While plastic has many valuable uses, we have become over reliant on single-use or disposable plastic – with severe environmental consequences. Around the world, 1 million plastic drinking bottles are purchased every minute. 500 billion disposable plastic bags are used worldwide every year. In total, 50 per cent of the plastic we use is single use.
Nearly one third of the plastic packaging we use escapes collection systems, which means that it ends up clogging our city streets and polluting our natural environment. Every year, up to 13 million tons of plastic leak into our oceans, where it smothers coral reefs and threatens vulnerable marine wildlife. The plastic that ends up in the oceans can circle the Earth several times in a single year, and it can persist for up to a 1,000 years.
Plastic also makes its way into our water supply – and thus into our bodies. What harm does that cause? Scientists still aren’t sure, but plastics contain a number of chemicals, many of which are toxic or disrupt hormones. Plastics can also serve as a magnet for other pollutants, including dioxins, metals and pesticides.
Plastic never goes away.
Plastic is a material made to last forever, yet 33 percent of all plastic – water bottles, bags and straws – are used just once and thrown away. Plastic cannot biodegrade; it breaks down into smaller and smaller pieces.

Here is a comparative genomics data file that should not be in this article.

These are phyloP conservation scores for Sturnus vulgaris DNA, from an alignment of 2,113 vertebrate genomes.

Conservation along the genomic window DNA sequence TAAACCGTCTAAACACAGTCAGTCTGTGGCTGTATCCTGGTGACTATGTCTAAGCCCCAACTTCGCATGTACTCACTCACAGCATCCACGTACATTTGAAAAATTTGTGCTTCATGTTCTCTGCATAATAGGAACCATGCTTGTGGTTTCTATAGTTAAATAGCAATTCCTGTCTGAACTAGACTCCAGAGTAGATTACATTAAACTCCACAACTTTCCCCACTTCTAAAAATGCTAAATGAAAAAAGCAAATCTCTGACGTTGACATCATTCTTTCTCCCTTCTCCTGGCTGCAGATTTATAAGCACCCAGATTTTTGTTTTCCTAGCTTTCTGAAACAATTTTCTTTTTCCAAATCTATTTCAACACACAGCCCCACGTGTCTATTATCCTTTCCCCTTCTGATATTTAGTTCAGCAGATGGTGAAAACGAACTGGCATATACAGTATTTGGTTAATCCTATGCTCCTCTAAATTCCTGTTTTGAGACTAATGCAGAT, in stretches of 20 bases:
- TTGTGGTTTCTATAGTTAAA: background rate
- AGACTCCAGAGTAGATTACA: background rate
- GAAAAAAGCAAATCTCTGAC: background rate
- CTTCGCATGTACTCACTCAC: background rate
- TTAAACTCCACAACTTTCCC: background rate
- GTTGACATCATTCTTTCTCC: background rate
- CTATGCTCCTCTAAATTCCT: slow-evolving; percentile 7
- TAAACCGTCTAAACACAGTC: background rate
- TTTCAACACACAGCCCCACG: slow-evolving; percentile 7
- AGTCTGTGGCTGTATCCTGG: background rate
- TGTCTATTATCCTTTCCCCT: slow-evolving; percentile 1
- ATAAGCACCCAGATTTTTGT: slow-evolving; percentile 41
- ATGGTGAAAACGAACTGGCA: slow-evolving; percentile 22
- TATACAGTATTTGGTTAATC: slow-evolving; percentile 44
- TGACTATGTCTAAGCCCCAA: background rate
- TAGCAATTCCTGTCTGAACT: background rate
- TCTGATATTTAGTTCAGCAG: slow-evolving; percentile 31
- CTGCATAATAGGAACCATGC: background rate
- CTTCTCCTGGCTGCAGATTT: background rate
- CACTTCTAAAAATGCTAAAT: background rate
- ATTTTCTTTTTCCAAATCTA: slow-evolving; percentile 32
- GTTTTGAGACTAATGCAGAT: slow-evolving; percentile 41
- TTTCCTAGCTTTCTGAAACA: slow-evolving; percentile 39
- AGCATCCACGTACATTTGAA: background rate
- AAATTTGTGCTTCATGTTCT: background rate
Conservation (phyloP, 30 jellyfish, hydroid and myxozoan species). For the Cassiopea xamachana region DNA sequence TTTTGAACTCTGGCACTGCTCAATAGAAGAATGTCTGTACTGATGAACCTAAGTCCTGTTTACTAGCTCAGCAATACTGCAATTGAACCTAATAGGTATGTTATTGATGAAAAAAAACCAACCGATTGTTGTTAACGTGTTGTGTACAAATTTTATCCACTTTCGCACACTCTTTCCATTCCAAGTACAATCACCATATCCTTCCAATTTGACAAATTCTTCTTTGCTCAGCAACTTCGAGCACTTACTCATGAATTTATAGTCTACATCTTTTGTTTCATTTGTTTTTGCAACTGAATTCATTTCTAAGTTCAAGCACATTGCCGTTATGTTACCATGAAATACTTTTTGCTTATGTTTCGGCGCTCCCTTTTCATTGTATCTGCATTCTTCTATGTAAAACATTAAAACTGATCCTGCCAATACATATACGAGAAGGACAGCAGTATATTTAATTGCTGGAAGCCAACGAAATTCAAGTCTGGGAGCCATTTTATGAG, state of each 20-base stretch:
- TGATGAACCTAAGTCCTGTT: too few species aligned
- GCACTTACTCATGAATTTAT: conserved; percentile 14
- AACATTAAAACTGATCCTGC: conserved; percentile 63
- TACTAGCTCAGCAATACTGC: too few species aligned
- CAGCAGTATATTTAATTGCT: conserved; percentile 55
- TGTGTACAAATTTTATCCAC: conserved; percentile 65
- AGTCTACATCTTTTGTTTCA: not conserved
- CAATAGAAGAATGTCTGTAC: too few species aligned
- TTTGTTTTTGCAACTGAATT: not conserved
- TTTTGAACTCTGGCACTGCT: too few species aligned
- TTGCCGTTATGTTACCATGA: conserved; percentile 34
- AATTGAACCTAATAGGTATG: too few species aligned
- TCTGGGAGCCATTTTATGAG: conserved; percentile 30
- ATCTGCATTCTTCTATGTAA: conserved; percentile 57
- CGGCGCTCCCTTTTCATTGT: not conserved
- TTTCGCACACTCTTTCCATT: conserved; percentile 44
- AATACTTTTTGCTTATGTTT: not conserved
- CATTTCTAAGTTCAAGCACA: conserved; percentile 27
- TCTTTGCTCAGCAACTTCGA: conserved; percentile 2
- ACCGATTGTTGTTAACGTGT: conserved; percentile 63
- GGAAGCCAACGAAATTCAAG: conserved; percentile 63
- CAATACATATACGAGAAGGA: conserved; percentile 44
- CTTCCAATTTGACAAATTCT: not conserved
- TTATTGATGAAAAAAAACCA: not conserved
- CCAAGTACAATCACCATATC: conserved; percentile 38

Plastic affects human health.
Toxic chemicals leach out of plastic and are found in the blood and tissue of nearly all of us. Some experts have seemed to link this to cancers, birth defects, impaired immunity, endocrine disruption and other ailments.
Plastic spoils our groundwater.
There are thousands of landfills in our country. Buried beneath each one of them, toxic chemicals from plastics drain out and seep into groundwater, flowing downstream into lakes and rivers.
Plastic attracts other pollutants.
Chemicals in plastic which give them their rigidity or flexibility (flame retardants, bisphenols, phthalates and other harmful chemicals) are oily poisons that repel water and stick to petroleum-based objects like plastic debris. So, the toxic chemicals that leach out of plastics can accumulate on other plastics. This is a serious concern with increasing amounts of plastic debris accumulating in the world’s oceans.
Plastic threatens wildlife.
Wildlife become entangled in plastic, they eat it or mistake it for food and feed it to their young, and it is found littered in even extremely remote areas of the Earth. In our oceans alone, plastic debris outweighs zooplankton by a ratio of 36-to-1.
Plastic piles up in the environment.
Americans discard more than 30 million tons of plastic a year. Only 8 percent gets recycled. The rest ends up in landfills, is burned or becomes litter.
Plastic poisons our food chain.
Even plankton, the tiniest creatures in our oceans, are eating microplastics and absorbing their hazardous chemicals. The tiny, broken down pieces of plastic are displacing the algae needed to sustain larger sea life who feed on them.
Inestimable financial damage.
Everything suffers: tourism, recreation, business, the health of humans, animals, fish and birds—because of plastic pollution. The financial damage continuously being inflicted is inestimable.